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Sanity must prevail
With each passing day, human rights violations committed by Indian forces in Kashmir are increasing. And, there are no signs of abatement in the near future, mainly because the world powers are mere silent spectators. Use of ruthless power by Indian forces is giving rise to incidents of killings, abductions, forced disappearances and blinding and damaging of eyes with pellet guns. Torturing the Kashmiri youths and raping the women has become almost a new normal for the brutish forces but no world power seems concerned about the crying and wailing humanity. Only a couple of months ago Indian army personnel shot pellet gun fires that split the retina of little Hiba, an 18-month girl, in a village of Shopian district of Kashmir. After a two-hour surgery, an ophthalmologist (eye specialist) told that “the retina and lens in her right eye have been severely damaged.” But, despite all these cruelties, the world community seems indifferent as its cordiality in relations with India has not declined rather it is on an upward trajectory. No one feels the pains of the poor Kashmiris. Aren’t they human beings? Had such incidents happened in Europe or somewhere else against some other community, the whole world would have been decrying it in the name of human rights. Even the most horrific videos and graphics of Indian forces’ inhuman acts against the youngsters cannot create any vibes in the world’s conscience. Why can’t the world just ‘request’ India to find some peaceful solution to this dispute?
Many thinkers from inside India have been warning that the use of force will never settle the issue; rather the situation will deteriorate. They are vociferously advocating for, and stressing on, using peaceful means to resolve the issue. When the United States, a mighty military power is making peace overtures to the Taliban in order to find a political solution to the longstanding Afghan issue after fighting a 17-year-long war, why can’t India make peace with the Kashmiris? It is noteworthy for Indians that the withdrawal of US forces from Afghanistan is likely to bring about a paradigm shift in the strategic and security dynamics of the region. The post-US-Nato geopolitical realities of South Asia will no more be in favour of India. So, this is the most opportune time for India to revisit its flawed policy of use of force as it has only caused death and destruction. Victor Hugo stated it best: “Nothing is more powerful than an idea whose time has come.” In the anticipated changed environment, military option will be a non-starter at all. And that’s the reality of today’s world. Modern security, strategy theories postulate that military myopia will one day result in India’s collapse from inside.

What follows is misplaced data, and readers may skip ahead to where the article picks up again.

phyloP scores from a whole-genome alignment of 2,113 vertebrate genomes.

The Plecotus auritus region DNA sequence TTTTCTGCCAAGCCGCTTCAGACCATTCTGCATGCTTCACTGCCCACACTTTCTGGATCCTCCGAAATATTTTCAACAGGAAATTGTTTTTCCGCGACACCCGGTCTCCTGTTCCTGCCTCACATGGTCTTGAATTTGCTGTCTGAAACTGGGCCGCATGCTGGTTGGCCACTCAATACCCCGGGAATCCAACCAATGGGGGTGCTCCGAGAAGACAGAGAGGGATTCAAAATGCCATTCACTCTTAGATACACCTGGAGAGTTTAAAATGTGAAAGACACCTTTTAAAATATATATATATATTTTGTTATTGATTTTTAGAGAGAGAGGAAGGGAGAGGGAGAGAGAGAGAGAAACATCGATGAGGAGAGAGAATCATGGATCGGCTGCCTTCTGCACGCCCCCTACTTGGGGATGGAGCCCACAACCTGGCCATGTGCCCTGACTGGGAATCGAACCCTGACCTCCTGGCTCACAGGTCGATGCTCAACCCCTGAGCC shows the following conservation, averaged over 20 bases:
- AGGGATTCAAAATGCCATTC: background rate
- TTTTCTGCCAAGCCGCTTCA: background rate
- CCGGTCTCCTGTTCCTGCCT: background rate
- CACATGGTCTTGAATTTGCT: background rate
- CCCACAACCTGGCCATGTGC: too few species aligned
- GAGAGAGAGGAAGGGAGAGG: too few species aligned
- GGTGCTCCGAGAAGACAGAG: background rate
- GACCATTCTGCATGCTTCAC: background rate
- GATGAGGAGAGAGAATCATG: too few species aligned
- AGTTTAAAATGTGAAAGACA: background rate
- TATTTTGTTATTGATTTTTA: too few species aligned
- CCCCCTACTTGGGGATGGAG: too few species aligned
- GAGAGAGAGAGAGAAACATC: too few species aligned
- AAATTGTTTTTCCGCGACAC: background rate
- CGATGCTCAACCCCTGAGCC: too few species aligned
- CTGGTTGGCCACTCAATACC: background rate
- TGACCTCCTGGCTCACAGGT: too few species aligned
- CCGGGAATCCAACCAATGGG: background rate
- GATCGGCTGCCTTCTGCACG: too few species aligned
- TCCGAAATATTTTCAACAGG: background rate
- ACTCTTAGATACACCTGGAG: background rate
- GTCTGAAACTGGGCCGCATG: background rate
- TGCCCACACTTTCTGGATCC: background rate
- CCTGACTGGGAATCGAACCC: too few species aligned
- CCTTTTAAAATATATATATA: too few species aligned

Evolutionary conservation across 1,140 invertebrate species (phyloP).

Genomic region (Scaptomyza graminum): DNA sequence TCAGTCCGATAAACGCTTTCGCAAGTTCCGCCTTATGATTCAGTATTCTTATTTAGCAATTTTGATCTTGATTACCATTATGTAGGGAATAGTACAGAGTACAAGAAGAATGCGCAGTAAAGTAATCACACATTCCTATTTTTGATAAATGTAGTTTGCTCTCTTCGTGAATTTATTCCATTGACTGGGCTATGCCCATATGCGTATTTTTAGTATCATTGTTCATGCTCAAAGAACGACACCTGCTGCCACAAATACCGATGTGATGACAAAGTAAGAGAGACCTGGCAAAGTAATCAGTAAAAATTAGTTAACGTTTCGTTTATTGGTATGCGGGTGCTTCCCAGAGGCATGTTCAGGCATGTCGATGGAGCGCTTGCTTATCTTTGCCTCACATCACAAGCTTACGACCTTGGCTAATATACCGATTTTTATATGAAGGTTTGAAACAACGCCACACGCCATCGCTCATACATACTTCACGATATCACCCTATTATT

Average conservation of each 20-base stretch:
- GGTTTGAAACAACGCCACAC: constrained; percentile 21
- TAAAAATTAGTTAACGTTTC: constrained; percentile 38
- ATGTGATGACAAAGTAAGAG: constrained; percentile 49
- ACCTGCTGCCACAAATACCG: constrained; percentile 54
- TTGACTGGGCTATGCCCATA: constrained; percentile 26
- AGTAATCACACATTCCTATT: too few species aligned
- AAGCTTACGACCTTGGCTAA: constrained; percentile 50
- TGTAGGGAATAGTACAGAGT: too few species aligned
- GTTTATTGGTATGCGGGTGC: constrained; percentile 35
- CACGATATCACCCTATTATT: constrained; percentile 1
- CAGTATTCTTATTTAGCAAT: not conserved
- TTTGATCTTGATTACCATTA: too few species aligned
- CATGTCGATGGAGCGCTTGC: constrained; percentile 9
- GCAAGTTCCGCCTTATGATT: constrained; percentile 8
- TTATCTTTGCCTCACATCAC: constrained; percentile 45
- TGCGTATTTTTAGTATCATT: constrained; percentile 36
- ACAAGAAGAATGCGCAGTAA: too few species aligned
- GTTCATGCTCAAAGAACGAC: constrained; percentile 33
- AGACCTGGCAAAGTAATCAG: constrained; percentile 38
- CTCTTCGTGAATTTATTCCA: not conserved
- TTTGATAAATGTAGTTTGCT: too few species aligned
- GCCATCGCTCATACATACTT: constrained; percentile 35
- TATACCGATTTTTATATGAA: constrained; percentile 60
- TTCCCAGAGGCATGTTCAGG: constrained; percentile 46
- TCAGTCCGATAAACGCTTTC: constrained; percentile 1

Furthermore, India must also discern the current ground realities of the freedom struggle against its occupation. The highly educated lot of the Kashmiri youth has taken up arms as the last resort for their freedom. They are offering sacrifices willingly. When political space is extremely shrunken to the youngsters, and there remains no space for dissent, what response should one expect from them? Especially, during the past few years, the elite educated class, college and university students and graduates have been witnessed as vanguards of the freedom struggle. This elevated level of inclination altogether altered the dynamics of the Kashmir freedom movement. Youth’s leading role in efforts to bog down the Indian occupational forces has become what Hindustan Times called ‘Kashmir’s Disturbing New Reality’ mainly because this generation of the Kashmiris has probably reached to the conclusion that India takes the Kashmir problem serious only when there is resistance, unrest and confrontation; otherwise, authorities would see the occupation just a cake walk.